Peter Pan isn’t so much a story as a collection of moments. Peter teaches the Darlings to fly, the Lost Boys team up with Tiger Lily, Tinkerbell almost dies, Peter defeats Captain Hook, and the Darlings return home. The plot mechanics that hold those moments together are largely forgettable. Peter Pan—in any version—has never been greater than the sum of its parts. Yet even with a muddled narrative and some inherent cheesiness, those iconic moments prove strong enough to elevate Peter Pan Live! into something special.
In just about every way Peter Pan Live! is superior to last year’s uneven The Sound Of Music Live! This time around, NBC produced a show to be laughed with rather than at. The problems that do exist are mostly inherent to the source material. Instead of resting on their laurels, returning producers Craig Zadan and Neil Meron and director Rob Ashford clearly challenged themselves to push this new TV/theater hybrid medium to greater heights. They succeeded in producing a colorful, competent, occasionally moving piece of musical theater.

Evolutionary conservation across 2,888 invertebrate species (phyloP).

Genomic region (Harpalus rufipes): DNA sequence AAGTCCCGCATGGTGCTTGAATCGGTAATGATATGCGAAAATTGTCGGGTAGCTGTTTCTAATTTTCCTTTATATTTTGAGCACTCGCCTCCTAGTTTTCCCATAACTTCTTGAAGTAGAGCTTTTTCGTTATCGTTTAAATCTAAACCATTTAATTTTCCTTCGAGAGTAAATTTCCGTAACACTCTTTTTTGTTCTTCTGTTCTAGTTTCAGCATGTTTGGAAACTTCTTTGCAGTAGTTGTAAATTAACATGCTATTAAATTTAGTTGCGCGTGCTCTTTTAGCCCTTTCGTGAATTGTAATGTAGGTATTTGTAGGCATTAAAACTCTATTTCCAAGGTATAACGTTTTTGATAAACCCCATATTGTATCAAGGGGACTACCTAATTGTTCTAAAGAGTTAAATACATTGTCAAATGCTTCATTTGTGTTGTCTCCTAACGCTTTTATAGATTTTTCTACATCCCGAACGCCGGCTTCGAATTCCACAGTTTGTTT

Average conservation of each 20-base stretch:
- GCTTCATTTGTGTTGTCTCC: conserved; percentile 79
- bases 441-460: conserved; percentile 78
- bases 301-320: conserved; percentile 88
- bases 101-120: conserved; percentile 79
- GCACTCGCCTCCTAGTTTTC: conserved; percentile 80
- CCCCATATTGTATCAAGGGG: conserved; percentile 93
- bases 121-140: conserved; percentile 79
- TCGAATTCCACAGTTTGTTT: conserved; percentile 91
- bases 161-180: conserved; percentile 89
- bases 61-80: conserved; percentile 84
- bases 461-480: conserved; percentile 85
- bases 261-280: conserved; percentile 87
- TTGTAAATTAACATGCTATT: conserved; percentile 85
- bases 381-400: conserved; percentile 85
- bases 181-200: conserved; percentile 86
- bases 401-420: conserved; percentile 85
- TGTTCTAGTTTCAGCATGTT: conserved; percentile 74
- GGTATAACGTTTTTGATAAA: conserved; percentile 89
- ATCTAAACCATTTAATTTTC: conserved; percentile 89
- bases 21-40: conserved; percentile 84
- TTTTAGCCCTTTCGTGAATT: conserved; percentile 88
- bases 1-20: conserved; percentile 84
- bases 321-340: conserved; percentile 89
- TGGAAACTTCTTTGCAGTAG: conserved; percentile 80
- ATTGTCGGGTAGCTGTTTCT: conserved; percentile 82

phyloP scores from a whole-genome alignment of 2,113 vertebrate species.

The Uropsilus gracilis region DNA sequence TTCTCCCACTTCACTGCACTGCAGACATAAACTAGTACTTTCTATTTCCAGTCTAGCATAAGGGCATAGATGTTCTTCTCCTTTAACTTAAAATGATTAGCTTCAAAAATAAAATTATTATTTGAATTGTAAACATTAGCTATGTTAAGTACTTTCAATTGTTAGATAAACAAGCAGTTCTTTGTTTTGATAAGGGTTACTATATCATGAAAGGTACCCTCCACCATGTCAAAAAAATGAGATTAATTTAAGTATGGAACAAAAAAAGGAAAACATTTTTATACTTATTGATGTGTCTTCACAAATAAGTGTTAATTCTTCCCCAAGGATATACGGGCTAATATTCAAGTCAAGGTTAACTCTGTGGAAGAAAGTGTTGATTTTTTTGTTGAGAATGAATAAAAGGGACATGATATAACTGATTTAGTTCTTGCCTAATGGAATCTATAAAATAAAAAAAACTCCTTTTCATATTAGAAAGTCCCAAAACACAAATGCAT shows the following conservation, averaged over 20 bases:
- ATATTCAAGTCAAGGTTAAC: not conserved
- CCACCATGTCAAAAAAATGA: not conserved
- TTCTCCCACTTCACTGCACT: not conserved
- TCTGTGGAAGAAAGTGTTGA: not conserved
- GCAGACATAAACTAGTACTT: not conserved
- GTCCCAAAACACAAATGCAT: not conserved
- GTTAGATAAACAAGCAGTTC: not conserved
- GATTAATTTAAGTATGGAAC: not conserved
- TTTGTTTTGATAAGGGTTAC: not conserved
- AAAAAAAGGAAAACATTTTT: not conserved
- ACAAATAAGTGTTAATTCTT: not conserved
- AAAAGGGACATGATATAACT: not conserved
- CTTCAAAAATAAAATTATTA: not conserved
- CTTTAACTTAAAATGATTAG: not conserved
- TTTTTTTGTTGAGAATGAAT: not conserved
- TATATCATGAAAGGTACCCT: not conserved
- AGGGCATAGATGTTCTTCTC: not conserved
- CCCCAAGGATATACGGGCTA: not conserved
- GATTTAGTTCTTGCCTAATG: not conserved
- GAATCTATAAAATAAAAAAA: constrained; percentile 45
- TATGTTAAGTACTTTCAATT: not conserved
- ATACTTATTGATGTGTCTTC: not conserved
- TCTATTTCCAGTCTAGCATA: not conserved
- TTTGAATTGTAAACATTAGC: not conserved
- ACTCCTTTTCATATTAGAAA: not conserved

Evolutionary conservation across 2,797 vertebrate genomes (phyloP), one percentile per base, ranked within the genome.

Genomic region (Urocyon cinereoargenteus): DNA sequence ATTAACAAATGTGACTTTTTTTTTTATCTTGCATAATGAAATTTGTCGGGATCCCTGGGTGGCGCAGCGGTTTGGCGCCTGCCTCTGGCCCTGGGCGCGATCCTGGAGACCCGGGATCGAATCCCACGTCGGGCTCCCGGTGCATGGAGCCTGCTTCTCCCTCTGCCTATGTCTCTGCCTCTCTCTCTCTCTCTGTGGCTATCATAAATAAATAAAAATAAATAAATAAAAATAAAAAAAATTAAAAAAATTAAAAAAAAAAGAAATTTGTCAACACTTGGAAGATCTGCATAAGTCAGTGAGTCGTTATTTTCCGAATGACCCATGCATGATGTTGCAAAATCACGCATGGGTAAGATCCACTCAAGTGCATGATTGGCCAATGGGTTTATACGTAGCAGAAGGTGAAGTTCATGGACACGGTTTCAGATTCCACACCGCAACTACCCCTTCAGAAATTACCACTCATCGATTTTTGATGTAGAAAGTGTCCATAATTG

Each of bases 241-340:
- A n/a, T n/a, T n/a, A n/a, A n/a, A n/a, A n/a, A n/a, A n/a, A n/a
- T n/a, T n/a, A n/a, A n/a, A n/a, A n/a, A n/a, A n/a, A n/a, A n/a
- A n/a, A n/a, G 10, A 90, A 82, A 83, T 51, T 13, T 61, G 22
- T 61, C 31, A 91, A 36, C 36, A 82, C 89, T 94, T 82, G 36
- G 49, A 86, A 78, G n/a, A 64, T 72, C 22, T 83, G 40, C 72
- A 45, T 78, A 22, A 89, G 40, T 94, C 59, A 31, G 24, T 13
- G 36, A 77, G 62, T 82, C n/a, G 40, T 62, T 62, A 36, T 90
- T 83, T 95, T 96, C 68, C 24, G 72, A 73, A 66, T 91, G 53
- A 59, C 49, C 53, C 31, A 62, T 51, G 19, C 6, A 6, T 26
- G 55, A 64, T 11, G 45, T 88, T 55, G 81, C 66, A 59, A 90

Gone are the awkward transitions and grating white noise that plagued last year’s broadcast. While The Sound Of Music Live! felt static in both its staging and filming, Peter Pan Live! never stops moving. Cameras swoop around the gargantuan confection of a set as Ashford’s innovative choreography adds life and structure to an occasionally meandering show. Best of all, Peter Pan Live! fully embraces the theatricality The Sound Of Music Live! largely shied away from. Victorian England is represented with tiny model houses and there’s no attempt to hide the wires lifting actors off the ground. Nana may be played by a real (and absolutely adorable) dog, but the crocodile is still a man slithering across the stage in a colorful costume. The Lost Boys are very clearly grown men and Peter Pan is very clearly a woman. Those conventions may be off-putting to musical theater newbies, but Peter Pan Live! spends no time apologizing for its theatrical roots.